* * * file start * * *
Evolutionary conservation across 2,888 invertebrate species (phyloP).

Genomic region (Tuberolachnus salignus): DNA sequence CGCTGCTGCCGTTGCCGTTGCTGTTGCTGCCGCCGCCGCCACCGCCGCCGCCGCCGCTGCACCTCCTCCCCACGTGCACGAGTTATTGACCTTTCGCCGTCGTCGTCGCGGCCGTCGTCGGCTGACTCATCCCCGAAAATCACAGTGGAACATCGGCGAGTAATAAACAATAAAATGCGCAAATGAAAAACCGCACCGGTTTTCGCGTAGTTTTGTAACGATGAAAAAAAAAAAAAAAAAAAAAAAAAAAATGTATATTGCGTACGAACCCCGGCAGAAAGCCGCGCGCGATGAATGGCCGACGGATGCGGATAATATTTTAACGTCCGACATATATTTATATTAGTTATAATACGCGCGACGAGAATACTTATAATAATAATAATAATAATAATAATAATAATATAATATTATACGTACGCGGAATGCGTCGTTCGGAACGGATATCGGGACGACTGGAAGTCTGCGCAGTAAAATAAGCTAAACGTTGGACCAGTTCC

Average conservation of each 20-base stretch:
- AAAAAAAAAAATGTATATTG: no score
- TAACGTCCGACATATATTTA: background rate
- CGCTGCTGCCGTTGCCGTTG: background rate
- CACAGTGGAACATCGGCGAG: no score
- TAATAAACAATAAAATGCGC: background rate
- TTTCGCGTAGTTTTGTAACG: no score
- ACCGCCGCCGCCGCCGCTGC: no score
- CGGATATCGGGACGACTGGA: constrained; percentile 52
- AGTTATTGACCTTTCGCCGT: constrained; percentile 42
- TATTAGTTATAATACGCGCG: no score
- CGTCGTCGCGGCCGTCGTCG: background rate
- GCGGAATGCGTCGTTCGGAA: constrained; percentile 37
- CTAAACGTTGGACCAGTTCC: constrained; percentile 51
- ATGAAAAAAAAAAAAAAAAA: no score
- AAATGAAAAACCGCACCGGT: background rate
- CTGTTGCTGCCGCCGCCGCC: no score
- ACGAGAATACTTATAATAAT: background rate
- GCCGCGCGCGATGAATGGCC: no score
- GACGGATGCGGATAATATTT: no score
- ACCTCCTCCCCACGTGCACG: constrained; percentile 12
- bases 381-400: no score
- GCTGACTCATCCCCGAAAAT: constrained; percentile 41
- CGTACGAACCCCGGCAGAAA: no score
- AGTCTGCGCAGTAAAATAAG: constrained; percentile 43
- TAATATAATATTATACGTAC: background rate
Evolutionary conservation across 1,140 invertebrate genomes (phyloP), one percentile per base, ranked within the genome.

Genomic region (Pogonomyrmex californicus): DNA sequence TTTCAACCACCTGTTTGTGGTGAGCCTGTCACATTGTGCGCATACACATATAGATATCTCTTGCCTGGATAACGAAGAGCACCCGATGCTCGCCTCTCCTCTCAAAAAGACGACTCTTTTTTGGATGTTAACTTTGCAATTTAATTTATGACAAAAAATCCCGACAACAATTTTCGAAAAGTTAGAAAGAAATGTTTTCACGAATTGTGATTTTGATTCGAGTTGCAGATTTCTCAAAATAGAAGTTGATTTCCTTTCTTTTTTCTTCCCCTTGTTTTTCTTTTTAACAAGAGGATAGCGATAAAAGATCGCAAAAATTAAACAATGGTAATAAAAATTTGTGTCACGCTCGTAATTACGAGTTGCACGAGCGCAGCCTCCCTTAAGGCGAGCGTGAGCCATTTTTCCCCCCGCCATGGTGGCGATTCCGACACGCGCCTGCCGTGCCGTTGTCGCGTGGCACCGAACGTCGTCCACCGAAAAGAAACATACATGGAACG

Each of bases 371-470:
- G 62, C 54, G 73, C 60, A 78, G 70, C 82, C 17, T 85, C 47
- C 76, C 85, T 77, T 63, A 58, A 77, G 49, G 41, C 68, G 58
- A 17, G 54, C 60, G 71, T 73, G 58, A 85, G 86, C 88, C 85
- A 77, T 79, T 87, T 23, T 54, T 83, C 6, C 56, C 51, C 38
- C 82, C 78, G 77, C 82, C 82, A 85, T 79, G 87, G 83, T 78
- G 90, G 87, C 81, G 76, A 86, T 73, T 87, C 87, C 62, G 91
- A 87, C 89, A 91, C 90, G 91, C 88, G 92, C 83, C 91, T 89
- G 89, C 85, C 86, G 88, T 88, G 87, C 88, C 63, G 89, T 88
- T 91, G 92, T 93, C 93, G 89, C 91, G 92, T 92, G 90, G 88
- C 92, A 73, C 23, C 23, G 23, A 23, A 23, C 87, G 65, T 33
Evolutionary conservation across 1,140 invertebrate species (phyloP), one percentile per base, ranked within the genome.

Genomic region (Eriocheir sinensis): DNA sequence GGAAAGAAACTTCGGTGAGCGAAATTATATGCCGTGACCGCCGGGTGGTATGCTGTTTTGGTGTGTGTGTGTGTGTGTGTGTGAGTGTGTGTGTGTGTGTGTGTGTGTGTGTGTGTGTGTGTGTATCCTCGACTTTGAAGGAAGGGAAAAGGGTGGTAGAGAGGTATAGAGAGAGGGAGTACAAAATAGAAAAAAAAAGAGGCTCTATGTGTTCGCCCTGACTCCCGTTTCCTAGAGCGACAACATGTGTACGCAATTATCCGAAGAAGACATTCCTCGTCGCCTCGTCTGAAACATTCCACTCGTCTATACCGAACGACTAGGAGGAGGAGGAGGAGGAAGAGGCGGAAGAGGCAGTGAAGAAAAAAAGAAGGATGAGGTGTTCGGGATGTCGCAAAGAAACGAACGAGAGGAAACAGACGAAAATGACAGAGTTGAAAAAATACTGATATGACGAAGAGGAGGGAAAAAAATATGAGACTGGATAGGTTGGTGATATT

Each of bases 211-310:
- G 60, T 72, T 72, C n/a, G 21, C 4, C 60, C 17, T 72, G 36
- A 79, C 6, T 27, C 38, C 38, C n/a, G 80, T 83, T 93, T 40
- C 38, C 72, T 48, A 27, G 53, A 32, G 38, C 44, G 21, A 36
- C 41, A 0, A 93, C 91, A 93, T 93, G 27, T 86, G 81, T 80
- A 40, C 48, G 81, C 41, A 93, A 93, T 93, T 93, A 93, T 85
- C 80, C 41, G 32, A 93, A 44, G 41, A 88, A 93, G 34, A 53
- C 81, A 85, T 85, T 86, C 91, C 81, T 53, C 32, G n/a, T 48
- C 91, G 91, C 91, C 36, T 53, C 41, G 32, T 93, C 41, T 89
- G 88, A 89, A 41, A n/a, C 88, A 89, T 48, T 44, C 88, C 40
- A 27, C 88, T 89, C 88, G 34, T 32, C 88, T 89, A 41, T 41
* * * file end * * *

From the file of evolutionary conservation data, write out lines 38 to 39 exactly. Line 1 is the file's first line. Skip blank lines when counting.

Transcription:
- A 87, C 89, A 91, C 90, G 91, C 88, G 92, C 83, C 91, T 89
- G 89, C 85, C 86, G 88, T 88, G 87, C 88, C 63, G 89, T 88